The Shack, recently dedicated as a National Historic Landmark, is not only embedded into conservation’s literary history but restoration history. Beginning with Leopold and during restoration ecology’s formative years, this land bears the mark of land management philosophies from the beginning to the present.
Although subtle, the physical landscape of the region has been the product of water for millennia; glaciers, Wisconsin River, flooding, and dams have shaped the biological history and capacity of this land and influence land management today. Steve will tie the history of the physical landscape with his current work to restore floodplain forest and their involvement in the 12,000 acre Leopold-Pine Island Important Bird Area partnership. Given time or inclement weather, we will explore the Leopold Legacy Center, the foundation’s headquarters and “greenest” building in the United States. Dress appropriate for the weather and trails will be snow covered.
WORKING GROUP 1: Wetland Buffers
Thursday, February 17, 1:30 - 4:30 PM
Location: Lower Dells Ballroom C/D
Organized by Dr. Tracy Rittenhouse
This workshop will be a follow-up discussion of topics identified during the Wetland Buffer Symposium: Theory, Science, Policy and Implementation, and will allow for ample interaction among conference participants and symposium speakers. The workshop session will be split into two sections that will be approximately equally in length and centered around two themes:
- Next Steps in Research for Wetland Buffers. We will synthesize the current state of knowledge as presented by symposium speakers and those in attendance, including points of agreement and points of contention. Furthermore, we will generate a list of outstanding questions that warrant additional research. This list will be compiled and shared with all in attendance in hopes of establishing opportunities for future collaboration.
- Next Steps in Wetland Conservation: Seasonal Pond Management in Wisconsin. This half of the workshop will include breakout sessions where local conservation challenges will be posed to workshop participants. Potential discussion questions include: Can Best Management Guidelines for Vernal Pools in the NE be adapted to WI? What modifications are needed? Should guidelines be focused on ponds? Are guidelines based on a ‘wetland landscape’ potentially more effective? At what scale should we focus our management efforts?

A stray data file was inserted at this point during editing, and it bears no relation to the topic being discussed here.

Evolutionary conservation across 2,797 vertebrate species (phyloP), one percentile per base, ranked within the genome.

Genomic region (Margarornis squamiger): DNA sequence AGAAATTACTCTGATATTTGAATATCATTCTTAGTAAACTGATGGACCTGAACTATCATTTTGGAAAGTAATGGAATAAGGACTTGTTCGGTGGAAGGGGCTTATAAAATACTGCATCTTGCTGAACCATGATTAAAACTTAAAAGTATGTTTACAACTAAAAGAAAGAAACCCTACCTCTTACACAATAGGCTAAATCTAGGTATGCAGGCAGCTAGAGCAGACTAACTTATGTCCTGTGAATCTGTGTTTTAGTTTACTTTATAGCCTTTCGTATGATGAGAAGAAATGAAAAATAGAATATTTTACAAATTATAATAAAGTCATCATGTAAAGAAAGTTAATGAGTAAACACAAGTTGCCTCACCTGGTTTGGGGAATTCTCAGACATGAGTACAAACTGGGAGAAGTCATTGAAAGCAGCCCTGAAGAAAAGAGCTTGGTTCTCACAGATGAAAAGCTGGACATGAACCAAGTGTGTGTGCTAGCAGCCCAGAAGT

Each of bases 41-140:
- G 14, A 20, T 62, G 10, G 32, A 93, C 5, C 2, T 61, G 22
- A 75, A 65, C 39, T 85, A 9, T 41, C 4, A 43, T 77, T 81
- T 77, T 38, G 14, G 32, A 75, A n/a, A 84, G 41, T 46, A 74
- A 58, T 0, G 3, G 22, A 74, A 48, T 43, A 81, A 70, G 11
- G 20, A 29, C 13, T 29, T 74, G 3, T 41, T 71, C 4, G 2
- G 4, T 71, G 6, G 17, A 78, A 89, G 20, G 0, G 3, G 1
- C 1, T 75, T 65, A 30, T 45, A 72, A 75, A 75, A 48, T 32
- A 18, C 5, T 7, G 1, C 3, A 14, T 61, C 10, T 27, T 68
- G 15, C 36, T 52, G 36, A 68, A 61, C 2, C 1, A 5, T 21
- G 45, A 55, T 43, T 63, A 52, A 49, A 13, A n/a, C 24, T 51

WORKING GROUP 2: Wetland Mitigation Science & Practice
Thursday, February 17, 1:30 - 3:30 PM
Location: Lower Dells Ballroom E
Organized by Dr. Mary Linton and Alice Thompson
Since 2000, Wisconsin has had the ability in certain circumstances to consider compensatory mitigation while evaluating the functions of the wetland proposed to be filled. Although early implementation of the program favored on-site mitigation, staffing constraints and apparent difficulties or inconsistent results from on-site restoration has led the WDNR to implement purchase of mitigation bank credit as the primary mitigation credit. Two state wide banks were grandfathered into the original mitigation program. One is sold out. The other, "Legacy Bogs", is currently the only state wide bank and it will eventually sell out as well. The only other regional banks to develop in the last ten years are the Dane County Bank that services governmental projects, and the Upper Chippewa Wetland Mitigation Bank that services northern Wisconsin.
It appears timely to initiate a robust discussion of present mitigation science, mitigation experimentation, critique and success. The discussion will include watershed-based and in-lieu mitigation as well as any recent initiatives. The session will open with brief presentations by a panel on current mitigation policy for private development by representatives of regulating agencies. The discussion will be open to all participants, including regulators, scientists, wetland practitioners, property owners, business communities, and participants wishing to educate themselves on wetland mitigation.